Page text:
Using animated GIFs can bring your digital resources (such as Boom Cards™ task cards and Google Slides™ resources etc) to a whole new level! They make the content much more exciting and engaging for students.
Most of the time, GIFs are designed to run on a continuous loop – in other words, the animation repeats over and over indefinitely.
They are generally not difficult to use. They are simply a different type of image file – and you can normally just add them to your resource in the same way that you would with any other image.
However, some GIFs are not continuous. I call them Once-off GIFs.
Once-off GIFs can add a whole new dimension to your resources.
For example, you can have a dice that rolls and then lands on a particular number, a spinner that lands on a certain section, or a timer that shows a set amount of time running out.
There are so many possibilities!
But these Once-off GIFs can be tricky to use if you do not know how to make them work properly. The fact that their animations finish can cause problems if you do not know how to make sure that the animations happen when they are supposed to.
I have spent a lot of time playing around and trying to find ways to overcome obstacles that have arisen while using these GIFs – particularly when creating Boom Cards™ task cards. I wish to save you the time so that you can rather put your time and energy into creating more amazing resources!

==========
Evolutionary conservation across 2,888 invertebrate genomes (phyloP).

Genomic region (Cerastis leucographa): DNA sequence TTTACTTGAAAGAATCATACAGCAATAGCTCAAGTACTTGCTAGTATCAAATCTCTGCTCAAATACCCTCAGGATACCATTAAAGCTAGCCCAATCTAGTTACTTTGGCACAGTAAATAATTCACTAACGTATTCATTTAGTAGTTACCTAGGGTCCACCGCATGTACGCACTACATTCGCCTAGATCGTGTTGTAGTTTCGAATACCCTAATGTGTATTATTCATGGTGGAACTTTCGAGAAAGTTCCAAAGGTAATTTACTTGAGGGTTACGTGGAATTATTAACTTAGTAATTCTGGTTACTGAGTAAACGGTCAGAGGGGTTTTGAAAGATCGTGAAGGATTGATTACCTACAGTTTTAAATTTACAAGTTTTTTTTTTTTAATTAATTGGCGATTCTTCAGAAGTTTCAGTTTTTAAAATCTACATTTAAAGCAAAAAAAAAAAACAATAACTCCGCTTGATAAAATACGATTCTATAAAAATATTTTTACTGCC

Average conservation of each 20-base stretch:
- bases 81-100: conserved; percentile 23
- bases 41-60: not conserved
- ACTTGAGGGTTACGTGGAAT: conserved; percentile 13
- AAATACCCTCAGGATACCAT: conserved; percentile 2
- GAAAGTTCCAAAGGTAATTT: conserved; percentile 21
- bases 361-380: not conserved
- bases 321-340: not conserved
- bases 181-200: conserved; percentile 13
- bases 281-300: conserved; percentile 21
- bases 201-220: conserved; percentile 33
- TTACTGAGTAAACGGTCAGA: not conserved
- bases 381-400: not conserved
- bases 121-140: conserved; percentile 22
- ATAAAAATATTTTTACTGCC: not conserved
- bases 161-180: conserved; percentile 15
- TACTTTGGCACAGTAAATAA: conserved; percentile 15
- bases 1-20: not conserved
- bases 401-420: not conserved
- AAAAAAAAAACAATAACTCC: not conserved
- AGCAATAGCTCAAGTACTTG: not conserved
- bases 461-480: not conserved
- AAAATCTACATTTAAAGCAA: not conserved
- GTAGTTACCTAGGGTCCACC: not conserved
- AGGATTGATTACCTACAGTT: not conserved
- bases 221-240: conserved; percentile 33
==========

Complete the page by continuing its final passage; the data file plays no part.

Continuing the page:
In this guide I aim to help you to know how to make these Once-off GIFs work when making Boom Cards.
I have also added a guide to using GIFs to create animated backgrounds that you can secure into the background of resources you create with Google Slides or Microsoft PowerPoint.
I have also included links to videos that I have created to illustrate more clearly the tips I have put into this guide.
I may add to this guide if I come across new tips that I feel may be helpful to you – so be sure to download it again if there is a notification about an update.
All the tips in this guide are based on my own experimentations and observations.
They are solutions that I have figured out that seem to work.
However, I am not basing these tips on any knowledge of the programming of the different platforms.
I do not claim to be an expert on the platforms or to have any control over how they work.
I have simply found ways around obstacles that have presented themselves on these platforms.